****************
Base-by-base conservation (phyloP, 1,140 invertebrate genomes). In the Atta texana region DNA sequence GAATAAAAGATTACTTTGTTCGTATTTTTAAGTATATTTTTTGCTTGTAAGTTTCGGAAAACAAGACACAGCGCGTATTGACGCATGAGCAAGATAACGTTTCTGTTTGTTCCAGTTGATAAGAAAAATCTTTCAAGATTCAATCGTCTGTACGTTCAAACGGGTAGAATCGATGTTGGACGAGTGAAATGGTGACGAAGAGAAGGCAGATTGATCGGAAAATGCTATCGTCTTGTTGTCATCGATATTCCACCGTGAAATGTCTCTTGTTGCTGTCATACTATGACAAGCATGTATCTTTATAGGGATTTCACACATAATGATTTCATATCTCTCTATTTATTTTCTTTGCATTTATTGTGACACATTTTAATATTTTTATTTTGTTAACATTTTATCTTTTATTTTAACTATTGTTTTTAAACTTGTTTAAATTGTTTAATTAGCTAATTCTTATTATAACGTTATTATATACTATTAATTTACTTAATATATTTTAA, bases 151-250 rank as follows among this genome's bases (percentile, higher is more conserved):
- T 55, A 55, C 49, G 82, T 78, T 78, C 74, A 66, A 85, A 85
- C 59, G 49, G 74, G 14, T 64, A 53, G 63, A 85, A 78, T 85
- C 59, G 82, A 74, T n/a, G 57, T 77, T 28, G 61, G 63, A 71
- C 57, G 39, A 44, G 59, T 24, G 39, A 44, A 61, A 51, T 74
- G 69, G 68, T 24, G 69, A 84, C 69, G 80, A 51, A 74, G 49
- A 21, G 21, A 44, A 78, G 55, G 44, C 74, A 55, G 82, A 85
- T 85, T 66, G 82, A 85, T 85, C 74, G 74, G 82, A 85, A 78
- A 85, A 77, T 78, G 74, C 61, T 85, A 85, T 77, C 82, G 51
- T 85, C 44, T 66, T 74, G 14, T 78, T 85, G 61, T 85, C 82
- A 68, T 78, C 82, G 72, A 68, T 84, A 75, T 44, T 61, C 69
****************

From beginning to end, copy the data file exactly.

Base-by-base conservation (phyloP, 1,140 invertebrate genomes). In the Atta texana region DNA sequence GAATAAAAGATTACTTTGTTCGTATTTTTAAGTATATTTTTTGCTTGTAAGTTTCGGAAAACAAGACACAGCGCGTATTGACGCATGAGCAAGATAACGTTTCTGTTTGTTCCAGTTGATAAGAAAAATCTTTCAAGATTCAATCGTCTGTACGTTCAAACGGGTAGAATCGATGTTGGACGAGTGAAATGGTGACGAAGAGAAGGCAGATTGATCGGAAAATGCTATCGTCTTGTTGTCATCGATATTCCACCGTGAAATGTCTCTTGTTGCTGTCATACTATGACAAGCATGTATCTTTATAGGGATTTCACACATAATGATTTCATATCTCTCTATTTATTTTCTTTGCATTTATTGTGACACATTTTAATATTTTTATTTTGTTAACATTTTATCTTTTATTTTAACTATTGTTTTTAAACTTGTTTAAATTGTTTAATTAGCTAATTCTTATTATAACGTTATTATATACTATTAATTTACTTAATATATTTTAA, bases 151-250 rank as follows among this genome's bases (percentile, higher is more conserved):
- T 55, A 55, C 49, G 82, T 78, T 78, C 74, A 66, A 85, A 85
- C 59, G 49, G 74, G 14, T 64, A 53, G 63, A 85, A 78, T 85
- C 59, G 82, A 74, T n/a, G 57, T 77, T 28, G 61, G 63, A 71
- C 57, G 39, A 44, G 59, T 24, G 39, A 44, A 61, A 51, T 74
- G 69, G 68, T 24, G 69, A 84, C 69, G 80, A 51, A 74, G 49
- A 21, G 21, A 44, A 78, G 55, G 44, C 74, A 55, G 82, A 85
- T 85, T 66, G 82, A 85, T 85, C 74, G 74, G 82, A 85, A 78
- A 85, A 77, T 78, G 74, C 61, T 85, A 85, T 77, C 82, G 51
- T 85, C 44, T 66, T 74, G 14, T 78, T 85, G 61, T 85, C 82
- A 68, T 78, C 82, G 72, A 68, T 84, A 75, T 44, T 61, C 69